Cornelia: ‘England is still home – and I miss it’

Home and Away‘s Cornelia Frances speaks about her character Morag’s return to the Bay, her favourite storylines and what she misses most about England…

It’s great to see Morag return to the Bay – how long are you back for?

“I’m back for six months this time. Morag came back for her husband, Ross’s funeral and also to get the murder charges against her brother, Alfred dropped. But when Alf announces that he’s going off to travel the world, Morag decides to stay in the Bay while he’s away and keep an eye on things. A lot of things happen that she gets involved with. I have about six weeks of filming left, and then Ray Meagher will be back from his break, starring in Priscilla Queen Of The Desert over in London.”

What does Morag think about Nicole giving up her baby to Marilyn and Sid?

“Morag doesn’t want Nicole to give her baby away willy-nilly, without it being done legally. Nicole is doing all kinds of silly things, like drawing up contracts to be signed by Sid and Marilyn. Morag feels like Nicole is selling her baby and it’s not the right thing to do. So Morag’s very much in the middle of Nicole, Marilyn and Sid saying, ‘No, you can’t do that!’ and ‘No! You’re not allowed to do that!’ She’s very concerned with what is legal and illegal.”

Would you like to be back on the series full-time?

“I would love that, especially after being on the series for 23 years on and off. There are quite a few characters who came in after Morag, like Colleen and Irene who have stayed on. I think Morag is such a worthy and antagonistic character. Each time I come back, the producer sends me a text message to say, ‘We’re so excited to have you back!’ Selfishly I think, ‘Then why are you only having me back for six months!'”

How is Morag’s relationship with her neice, Roo, these days?

“I’ve had some wonderful scenes with Georgie Parker, who has taken over the role of Roo. Georgie’s a great mate anyway and we love working together. There isn’t the same antagonism between the characters that there was in the past. Roo is now an adult and I think Morag has given in a little bit. Actually, we just filmed an emotional scene together last night where Morag tells Roo that she’s leaving the Bay again! I don’t think Morag actually wants to go. She’s an independent, amazingly strong woman, but I think she now realises family is what matters most, and she’d probably like to stay in the Bay.”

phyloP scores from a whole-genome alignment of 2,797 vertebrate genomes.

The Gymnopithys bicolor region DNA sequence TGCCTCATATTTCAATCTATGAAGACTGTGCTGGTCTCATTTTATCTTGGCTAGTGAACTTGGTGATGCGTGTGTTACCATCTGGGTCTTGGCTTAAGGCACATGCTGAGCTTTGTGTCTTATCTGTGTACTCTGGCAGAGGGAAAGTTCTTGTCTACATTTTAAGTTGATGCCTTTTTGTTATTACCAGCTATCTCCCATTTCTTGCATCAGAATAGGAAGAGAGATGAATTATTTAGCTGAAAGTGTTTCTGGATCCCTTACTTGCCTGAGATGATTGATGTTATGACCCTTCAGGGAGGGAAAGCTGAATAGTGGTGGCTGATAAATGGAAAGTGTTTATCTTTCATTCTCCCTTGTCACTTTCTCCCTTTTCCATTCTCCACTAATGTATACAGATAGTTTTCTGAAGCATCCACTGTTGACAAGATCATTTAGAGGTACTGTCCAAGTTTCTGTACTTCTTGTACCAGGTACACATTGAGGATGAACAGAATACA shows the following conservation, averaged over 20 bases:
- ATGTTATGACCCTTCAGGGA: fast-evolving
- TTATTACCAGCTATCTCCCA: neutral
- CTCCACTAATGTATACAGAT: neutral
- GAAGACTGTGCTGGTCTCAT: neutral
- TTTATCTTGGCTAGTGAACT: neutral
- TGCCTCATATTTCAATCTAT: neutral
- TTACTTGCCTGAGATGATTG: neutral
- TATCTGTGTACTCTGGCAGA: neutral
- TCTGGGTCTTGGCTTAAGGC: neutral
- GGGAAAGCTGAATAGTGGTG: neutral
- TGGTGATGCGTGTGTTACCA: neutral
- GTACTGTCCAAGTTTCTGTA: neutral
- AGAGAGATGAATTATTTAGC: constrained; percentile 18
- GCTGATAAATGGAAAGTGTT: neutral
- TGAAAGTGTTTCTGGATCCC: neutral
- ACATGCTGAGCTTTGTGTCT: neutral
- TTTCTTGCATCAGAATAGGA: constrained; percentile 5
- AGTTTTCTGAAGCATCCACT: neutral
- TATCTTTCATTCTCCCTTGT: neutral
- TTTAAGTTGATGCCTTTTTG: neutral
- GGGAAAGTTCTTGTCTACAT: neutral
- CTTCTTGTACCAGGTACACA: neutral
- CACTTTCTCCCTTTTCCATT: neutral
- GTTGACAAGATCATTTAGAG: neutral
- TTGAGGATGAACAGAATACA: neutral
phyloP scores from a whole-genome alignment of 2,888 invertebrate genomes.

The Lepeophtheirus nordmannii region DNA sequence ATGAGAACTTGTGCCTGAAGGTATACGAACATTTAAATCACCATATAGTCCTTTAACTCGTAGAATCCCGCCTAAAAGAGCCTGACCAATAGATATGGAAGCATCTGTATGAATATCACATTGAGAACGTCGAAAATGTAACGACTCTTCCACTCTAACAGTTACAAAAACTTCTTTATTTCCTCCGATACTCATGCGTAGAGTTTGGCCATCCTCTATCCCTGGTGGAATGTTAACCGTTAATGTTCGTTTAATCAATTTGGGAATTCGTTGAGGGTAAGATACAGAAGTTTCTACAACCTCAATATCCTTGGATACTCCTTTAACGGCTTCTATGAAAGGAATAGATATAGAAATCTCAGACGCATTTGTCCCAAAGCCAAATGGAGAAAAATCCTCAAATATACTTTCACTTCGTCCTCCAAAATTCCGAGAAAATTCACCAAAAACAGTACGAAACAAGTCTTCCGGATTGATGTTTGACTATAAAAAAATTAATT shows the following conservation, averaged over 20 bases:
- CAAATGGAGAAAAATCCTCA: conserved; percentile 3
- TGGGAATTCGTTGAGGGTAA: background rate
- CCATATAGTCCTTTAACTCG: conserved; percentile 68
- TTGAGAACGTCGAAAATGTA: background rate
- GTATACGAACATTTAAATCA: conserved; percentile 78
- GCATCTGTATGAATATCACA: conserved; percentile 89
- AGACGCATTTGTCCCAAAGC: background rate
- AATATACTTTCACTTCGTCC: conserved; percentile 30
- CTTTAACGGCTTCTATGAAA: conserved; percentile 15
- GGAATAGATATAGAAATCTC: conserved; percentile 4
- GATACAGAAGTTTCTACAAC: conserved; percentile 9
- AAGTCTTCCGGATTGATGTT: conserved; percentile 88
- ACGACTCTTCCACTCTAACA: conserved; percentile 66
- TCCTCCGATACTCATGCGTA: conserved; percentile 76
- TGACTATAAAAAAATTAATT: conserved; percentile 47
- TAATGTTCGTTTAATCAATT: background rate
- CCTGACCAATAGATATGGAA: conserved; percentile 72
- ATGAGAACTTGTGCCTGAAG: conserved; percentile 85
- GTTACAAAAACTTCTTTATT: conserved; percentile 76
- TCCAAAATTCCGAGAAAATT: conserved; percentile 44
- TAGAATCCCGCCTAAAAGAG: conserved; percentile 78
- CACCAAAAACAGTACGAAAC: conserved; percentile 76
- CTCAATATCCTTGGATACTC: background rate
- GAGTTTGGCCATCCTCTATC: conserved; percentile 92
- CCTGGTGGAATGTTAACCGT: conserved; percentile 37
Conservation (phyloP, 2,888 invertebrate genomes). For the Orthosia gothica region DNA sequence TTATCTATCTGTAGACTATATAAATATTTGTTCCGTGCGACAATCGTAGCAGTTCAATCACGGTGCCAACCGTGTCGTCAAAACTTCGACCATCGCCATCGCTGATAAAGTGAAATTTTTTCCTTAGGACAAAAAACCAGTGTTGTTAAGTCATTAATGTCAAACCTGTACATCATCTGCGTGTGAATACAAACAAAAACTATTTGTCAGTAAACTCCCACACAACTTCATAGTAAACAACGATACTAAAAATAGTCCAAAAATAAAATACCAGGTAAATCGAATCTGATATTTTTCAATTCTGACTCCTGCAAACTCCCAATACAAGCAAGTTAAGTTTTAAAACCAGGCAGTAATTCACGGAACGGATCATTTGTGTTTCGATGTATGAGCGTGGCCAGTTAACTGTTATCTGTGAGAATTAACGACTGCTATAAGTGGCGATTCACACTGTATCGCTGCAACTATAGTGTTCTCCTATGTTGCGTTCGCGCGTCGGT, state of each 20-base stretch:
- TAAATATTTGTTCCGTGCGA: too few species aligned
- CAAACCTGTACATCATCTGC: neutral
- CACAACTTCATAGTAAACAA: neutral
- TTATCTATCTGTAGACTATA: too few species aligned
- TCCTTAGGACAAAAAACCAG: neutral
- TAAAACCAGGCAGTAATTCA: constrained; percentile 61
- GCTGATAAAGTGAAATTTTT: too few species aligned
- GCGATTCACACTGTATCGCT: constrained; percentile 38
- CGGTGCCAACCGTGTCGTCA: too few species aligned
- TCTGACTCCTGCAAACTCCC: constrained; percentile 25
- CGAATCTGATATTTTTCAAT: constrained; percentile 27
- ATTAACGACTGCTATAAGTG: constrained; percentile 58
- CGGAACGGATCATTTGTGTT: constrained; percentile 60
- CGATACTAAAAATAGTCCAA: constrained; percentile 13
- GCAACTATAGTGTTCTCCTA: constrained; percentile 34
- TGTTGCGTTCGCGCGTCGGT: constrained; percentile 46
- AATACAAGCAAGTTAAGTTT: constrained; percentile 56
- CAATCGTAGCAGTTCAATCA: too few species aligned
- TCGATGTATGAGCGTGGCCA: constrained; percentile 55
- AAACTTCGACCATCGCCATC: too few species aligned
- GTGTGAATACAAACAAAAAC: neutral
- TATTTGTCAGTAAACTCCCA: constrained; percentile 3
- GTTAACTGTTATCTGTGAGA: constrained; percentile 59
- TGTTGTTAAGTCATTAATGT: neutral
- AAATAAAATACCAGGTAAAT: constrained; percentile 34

Do you have any favourite storylines?

“I enjoyed a lot of the original storylines where Morag was fighting against her family. I liked the fact that Morag gave her baby away, and no one knew about it. Then her husband divorced her. Then there was the hate of reuniting with her daughter, Bobbi. The scenes I had with Bobbi where she calls me mother. And Morag goes, ‘Don’t you dare call me that!’ That was good stuff to play.”

Have there been any worthy opponents to Morag?

“Detective Robertson. They’ve had some wonderful scenes and butted words. But it’s usually Alf and Colleen who are on the receiving end of Morag’s acerbic tongue! Morag still does not believe that Colleen is her and Alf’s long-lost sister. And she never will!”

But Morag has a softer side too?

“Morag is a very sophisticated, sharp-tongued woman. So it’s a challenge for the writers. I don’t like her to bend too much, but when she does it’s really sweet. There’s quite a sweet scene between Colleen and Morag where Colleen urges Morag to tell Alf that she doesn’t want him to leave on his trip. Morag nearly breaks down, but she doesn’t. She never lets go, unless she’s on her own. Very early on in the series, there was a scene where Morag broke down and confesses why she gave her baby away. It was a beautiful scene.”

Has the door been left open for your return?

“I still get fan letters, which tell me that it’s lovely to see Morag back. So as long as they keep coming! I love the character so much and I always will. But ultimately it’s up to the producers. The show has changed a lot. At the moment there is a lot of focus on The River Boys and the younger characters. But I do feel that there are still some adult viewers who would like to see stories involving the adult characters.”

What have you been up to in between visiting Summer Bay?

“Last year I did a six-month tour of Calendar Girls in Australia. It was hugely successful and very interesting to do. Although I did come back home to find I’d got high blood pressure! All is well now. To tour and do a play for six months is quite taxing. But it was an amazing play and I loved playing the part of Marie.”

Will you come over to the UK to do another panto?

“I’d love that. My family is over there, so I grew up with pantos and they are so great. Little did I know that one day I would be the Wicked Queen in Snow White! It was just the most magical thing for me to do. Then I played the Queen Rat in Dick Whittingdon. They do try and put pantos on in Oz, but it’s not the same. It’s got to be snowing!”

You were born in the UK, but emigrated to Australia – what do you miss about the UK?

“I miss the snow! I miss my family, my sister more than anything in the world, my nephews. I’ve got a brother, a half-brother and a half-sister over there as well. My half-sister was born when I was 16, and she’s almost like a daughter to me. She lives in Somerset, so the last time I was over I went tramping around in the fields in Wellington boots. It was beautiful winter weather, and I remember going to the pub afterwards. I just miss them all. England – there’s my roots. And that will never change, even though I’ve lived in Australia for over 40 years. England is still home and I miss it.”

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